The co-founder of what prosecutors called a black-market bank for con artists, hackers and child pornographers was sentenced to 10 years in prison after getting a break for helping the government prosecute his former partner.
Prosecutors urged a judge to sentence Vladimir Kats to less than the 27-plus years he faced under non-binding federal sentencing guidelines because of his cooperation. That help included giving agents the password to encrypted child pornography on his hard drive. His ex-partner Arthur Budovsky was sentenced to 20 years last week.
Kats, 44, of Brooklyn, New York, has a history of fraud dating to 1999, according to prosecutors. He and Budovsky founded Liberty Reserve SA, a digital-currency money business that criminals used to hide illegal transactions totaling more than $6 billion, the government said.
U.S. District Judge Denise Cote said at Kats’s sentencing in Manhattan that she needed to balance his “extraordinarily important” cooperation with the government’s prosecution of Budovsky against the criminal activity that he had made his life’s work.
Before it was shut down, Costa Rica-based Liberty Reserve was one of the world’s most popular digital currency services. The government claimed about 1 million people around the world used it to conduct 55 million transactions, almost all of them illegal. Criminal rings in Vietnam, Nigeria, Hong Kong, China and the U.S. were found to have moved money through the service, according to the U.S.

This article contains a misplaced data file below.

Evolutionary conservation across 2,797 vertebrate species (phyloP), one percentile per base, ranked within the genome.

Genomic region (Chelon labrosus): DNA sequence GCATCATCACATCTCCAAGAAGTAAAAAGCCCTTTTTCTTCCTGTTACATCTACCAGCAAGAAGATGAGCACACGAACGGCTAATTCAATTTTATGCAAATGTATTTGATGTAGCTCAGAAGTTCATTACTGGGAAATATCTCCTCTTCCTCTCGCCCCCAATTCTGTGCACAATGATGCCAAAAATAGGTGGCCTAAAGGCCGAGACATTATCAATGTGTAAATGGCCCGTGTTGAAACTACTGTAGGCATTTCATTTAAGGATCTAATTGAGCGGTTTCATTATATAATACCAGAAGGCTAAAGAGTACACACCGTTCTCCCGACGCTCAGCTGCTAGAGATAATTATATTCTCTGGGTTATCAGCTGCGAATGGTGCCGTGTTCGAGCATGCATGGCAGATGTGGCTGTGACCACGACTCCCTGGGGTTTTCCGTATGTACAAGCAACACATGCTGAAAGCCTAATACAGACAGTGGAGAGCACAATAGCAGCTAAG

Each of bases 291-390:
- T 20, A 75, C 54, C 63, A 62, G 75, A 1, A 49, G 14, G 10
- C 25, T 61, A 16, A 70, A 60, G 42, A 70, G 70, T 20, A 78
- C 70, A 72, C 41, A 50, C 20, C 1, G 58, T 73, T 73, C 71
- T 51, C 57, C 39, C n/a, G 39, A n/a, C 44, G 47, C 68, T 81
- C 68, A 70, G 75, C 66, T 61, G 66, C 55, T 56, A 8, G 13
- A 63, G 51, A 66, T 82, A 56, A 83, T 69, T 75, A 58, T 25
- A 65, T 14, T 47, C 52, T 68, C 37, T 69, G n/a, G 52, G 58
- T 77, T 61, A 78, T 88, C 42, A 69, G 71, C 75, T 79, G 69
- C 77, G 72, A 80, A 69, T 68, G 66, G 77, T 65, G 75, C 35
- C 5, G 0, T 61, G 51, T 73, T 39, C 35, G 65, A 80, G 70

Users could set up accounts with Liberty Reserve using fake names such as “Russia Hackers” and “Hacker Account,” prosecutors said. An undercover agent established an account using the name “Joe Bogus” and claiming an address of “123 Fake Main Street, Completely Made Up City, New York.”
Kats told Cote he felt “disgust, humiliation and embarrassment” over his actions. His lawyer, Christopher Flood, asked the judge to sentence him to no more than the three years he’s already served since his 2013 arrest.
Kats, born in St. Petersburg, Russia, holds an accounting degree and attended Brooklyn Law School. Flood told Cote his client’s possession of child pornography was tied to abuse earlier in life.
Kats and Budovsky became friends when they were teenagers, working as camp counselors in Brooklyn. The two laundered money before starting Liberty Reserve in 2005, according to prosecutors. Budovsky pushed Kats out in 2008.
In addition to the prison sentence, Kats was ordered to serve five years probation and forfeit $6.5 million.
Also on Friday, Cote sentenced Azzedine El Amine, who pleaded guilty in 2014 to conspiracy for his role as Kats’s and Budovsky’s deputy, to the time he’s already served. The judge ordered him released from custody. El Amine also cooperated with the government.
The case is U.S. v. Kats, 13-cr-00368, U.S. District Court, Southern District of New York (Manhattan).